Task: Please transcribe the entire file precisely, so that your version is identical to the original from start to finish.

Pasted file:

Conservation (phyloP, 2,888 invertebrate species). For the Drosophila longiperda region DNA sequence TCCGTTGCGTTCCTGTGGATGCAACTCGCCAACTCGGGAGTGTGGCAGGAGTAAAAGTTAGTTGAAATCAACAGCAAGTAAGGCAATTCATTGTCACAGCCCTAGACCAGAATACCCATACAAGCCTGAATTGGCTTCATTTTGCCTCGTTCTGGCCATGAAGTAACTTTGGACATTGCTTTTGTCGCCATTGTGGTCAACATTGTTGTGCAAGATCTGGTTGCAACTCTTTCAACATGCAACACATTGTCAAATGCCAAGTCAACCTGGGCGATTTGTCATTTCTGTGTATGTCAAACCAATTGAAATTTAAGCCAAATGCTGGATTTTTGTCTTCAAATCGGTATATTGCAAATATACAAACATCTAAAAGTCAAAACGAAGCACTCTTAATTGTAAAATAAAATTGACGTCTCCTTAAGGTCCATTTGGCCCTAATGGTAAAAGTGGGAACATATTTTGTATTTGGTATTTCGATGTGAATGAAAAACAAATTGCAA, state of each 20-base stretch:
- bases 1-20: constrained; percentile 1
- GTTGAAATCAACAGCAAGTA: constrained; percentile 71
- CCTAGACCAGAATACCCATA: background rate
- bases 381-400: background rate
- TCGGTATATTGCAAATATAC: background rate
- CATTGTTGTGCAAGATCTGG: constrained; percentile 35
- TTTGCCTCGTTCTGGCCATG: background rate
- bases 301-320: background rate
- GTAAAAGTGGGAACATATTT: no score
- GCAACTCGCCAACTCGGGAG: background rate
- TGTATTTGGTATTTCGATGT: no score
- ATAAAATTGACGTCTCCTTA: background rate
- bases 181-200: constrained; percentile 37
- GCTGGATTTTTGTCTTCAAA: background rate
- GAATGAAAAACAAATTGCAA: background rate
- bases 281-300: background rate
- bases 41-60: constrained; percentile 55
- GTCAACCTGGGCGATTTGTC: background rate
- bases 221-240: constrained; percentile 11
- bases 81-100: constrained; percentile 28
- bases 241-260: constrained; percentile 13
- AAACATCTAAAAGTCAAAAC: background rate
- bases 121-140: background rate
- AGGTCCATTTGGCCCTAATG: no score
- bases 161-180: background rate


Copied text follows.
Conservation (phyloP, 2,888 invertebrate species). For the Drosophila longiperda region DNA sequence TCCGTTGCGTTCCTGTGGATGCAACTCGCCAACTCGGGAGTGTGGCAGGAGTAAAAGTTAGTTGAAATCAACAGCAAGTAAGGCAATTCATTGTCACAGCCCTAGACCAGAATACCCATACAAGCCTGAATTGGCTTCATTTTGCCTCGTTCTGGCCATGAAGTAACTTTGGACATTGCTTTTGTCGCCATTGTGGTCAACATTGTTGTGCAAGATCTGGTTGCAACTCTTTCAACATGCAACACATTGTCAAATGCCAAGTCAACCTGGGCGATTTGTCATTTCTGTGTATGTCAAACCAATTGAAATTTAAGCCAAATGCTGGATTTTTGTCTTCAAATCGGTATATTGCAAATATACAAACATCTAAAAGTCAAAACGAAGCACTCTTAATTGTAAAATAAAATTGACGTCTCCTTAAGGTCCATTTGGCCCTAATGGTAAAAGTGGGAACATATTTTGTATTTGGTATTTCGATGTGAATGAAAAACAAATTGCAA, state of each 20-base stretch:
- bases 1-20: constrained; percentile 1
- GTTGAAATCAACAGCAAGTA: constrained; percentile 71
- CCTAGACCAGAATACCCATA: background rate
- bases 381-400: background rate
- TCGGTATATTGCAAATATAC: background rate
- CATTGTTGTGCAAGATCTGG: constrained; percentile 35
- TTTGCCTCGTTCTGGCCATG: background rate
- bases 301-320: background rate
- GTAAAAGTGGGAACATATTT: no score
- GCAACTCGCCAACTCGGGAG: background rate
- TGTATTTGGTATTTCGATGT: no score
- ATAAAATTGACGTCTCCTTA: background rate
- bases 181-200: constrained; percentile 37
- GCTGGATTTTTGTCTTCAAA: background rate
- GAATGAAAAACAAATTGCAA: background rate
- bases 281-300: background rate
- bases 41-60: constrained; percentile 55
- GTCAACCTGGGCGATTTGTC: background rate
- bases 221-240: constrained; percentile 11
- bases 81-100: constrained; percentile 28
- bases 241-260: constrained; percentile 13
- AAACATCTAAAAGTCAAAAC: background rate
- bases 121-140: background rate
- AGGTCCATTTGGCCCTAATG: no score
- bases 161-180: background rate